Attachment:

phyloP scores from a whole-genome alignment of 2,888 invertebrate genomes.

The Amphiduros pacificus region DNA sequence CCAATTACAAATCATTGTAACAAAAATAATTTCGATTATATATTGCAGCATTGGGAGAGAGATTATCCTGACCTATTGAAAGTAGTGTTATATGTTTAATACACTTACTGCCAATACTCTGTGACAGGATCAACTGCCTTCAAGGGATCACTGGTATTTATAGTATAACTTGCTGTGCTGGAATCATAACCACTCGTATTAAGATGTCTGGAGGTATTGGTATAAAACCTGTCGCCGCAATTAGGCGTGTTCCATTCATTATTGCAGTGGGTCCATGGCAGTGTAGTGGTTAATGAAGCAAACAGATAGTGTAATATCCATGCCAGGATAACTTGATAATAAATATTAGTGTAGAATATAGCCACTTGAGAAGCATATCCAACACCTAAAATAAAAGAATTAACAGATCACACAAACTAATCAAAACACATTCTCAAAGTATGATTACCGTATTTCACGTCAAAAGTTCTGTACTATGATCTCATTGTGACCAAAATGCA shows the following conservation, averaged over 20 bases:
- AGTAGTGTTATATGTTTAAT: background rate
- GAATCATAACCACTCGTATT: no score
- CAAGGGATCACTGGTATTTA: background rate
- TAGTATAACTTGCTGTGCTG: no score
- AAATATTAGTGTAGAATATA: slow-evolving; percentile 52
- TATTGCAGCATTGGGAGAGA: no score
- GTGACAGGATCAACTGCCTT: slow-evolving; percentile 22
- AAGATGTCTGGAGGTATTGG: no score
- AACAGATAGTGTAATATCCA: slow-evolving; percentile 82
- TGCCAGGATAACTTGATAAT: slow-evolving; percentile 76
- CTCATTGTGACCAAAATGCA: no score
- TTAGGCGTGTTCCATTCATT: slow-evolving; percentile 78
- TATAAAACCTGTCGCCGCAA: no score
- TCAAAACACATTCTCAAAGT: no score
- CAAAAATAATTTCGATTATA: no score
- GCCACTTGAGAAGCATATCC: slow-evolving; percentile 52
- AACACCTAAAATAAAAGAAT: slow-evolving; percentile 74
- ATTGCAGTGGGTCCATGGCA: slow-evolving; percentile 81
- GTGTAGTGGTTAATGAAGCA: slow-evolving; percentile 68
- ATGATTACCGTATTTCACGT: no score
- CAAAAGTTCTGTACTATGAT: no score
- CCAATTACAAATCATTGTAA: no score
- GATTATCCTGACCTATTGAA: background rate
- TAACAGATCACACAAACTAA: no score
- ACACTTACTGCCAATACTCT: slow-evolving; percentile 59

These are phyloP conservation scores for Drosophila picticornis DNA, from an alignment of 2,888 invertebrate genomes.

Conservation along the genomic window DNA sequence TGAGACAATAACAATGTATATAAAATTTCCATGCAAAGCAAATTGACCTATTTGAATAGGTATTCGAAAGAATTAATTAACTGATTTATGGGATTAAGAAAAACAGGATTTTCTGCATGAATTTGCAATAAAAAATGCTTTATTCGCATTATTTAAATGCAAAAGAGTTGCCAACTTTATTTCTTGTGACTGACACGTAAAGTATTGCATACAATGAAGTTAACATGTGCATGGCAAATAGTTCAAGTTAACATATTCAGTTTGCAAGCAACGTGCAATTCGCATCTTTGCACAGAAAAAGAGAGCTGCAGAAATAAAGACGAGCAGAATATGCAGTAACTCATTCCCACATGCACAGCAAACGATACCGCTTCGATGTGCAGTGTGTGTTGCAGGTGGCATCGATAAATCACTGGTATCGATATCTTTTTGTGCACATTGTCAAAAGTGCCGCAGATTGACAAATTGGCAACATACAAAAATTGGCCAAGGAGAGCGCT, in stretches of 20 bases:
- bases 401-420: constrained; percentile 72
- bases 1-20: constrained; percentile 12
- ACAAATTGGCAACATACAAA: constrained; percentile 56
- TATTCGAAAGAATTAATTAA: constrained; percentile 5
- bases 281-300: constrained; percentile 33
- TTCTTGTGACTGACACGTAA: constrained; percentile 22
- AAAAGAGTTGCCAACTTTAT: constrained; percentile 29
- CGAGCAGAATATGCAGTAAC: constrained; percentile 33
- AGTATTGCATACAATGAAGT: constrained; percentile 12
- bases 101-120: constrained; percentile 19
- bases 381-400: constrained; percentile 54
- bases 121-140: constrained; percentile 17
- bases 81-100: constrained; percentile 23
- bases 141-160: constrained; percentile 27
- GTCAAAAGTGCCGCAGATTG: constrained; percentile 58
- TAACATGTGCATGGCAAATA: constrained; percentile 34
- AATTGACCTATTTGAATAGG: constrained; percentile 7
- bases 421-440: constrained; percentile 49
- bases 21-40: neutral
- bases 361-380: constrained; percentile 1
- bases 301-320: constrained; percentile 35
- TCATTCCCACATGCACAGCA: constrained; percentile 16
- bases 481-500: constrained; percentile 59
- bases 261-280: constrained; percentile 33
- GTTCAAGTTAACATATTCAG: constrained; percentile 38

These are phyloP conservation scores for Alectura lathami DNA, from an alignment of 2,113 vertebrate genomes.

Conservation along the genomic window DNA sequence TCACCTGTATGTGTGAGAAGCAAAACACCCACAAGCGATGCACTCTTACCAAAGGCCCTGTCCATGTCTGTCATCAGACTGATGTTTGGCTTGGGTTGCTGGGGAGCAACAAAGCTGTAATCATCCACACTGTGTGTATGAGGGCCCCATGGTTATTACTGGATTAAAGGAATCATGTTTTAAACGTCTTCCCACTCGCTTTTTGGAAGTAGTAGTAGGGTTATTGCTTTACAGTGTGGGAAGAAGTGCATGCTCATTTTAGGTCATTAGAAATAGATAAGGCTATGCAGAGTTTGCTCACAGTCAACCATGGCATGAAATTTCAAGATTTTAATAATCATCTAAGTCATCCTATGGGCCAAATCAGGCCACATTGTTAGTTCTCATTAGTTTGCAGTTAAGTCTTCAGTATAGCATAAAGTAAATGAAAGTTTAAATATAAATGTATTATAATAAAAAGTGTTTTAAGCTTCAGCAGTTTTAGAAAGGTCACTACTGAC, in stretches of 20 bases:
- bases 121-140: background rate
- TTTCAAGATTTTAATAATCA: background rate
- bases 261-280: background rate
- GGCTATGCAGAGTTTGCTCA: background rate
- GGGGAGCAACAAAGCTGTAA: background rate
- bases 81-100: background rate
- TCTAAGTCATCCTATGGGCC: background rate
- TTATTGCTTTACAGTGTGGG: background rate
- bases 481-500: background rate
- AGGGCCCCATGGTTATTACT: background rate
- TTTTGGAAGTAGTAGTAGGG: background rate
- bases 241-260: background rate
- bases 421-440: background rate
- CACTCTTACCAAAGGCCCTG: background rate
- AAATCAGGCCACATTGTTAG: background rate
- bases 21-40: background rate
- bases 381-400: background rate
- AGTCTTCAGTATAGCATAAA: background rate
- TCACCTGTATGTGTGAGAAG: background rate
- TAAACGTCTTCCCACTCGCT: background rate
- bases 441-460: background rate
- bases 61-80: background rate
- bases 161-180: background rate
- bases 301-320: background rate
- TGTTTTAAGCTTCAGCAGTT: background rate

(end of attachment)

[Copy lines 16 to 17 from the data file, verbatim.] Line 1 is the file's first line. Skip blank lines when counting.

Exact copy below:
- TCAAAACACATTCTCAAAGT: no score
- CAAAAATAATTTCGATTATA: no score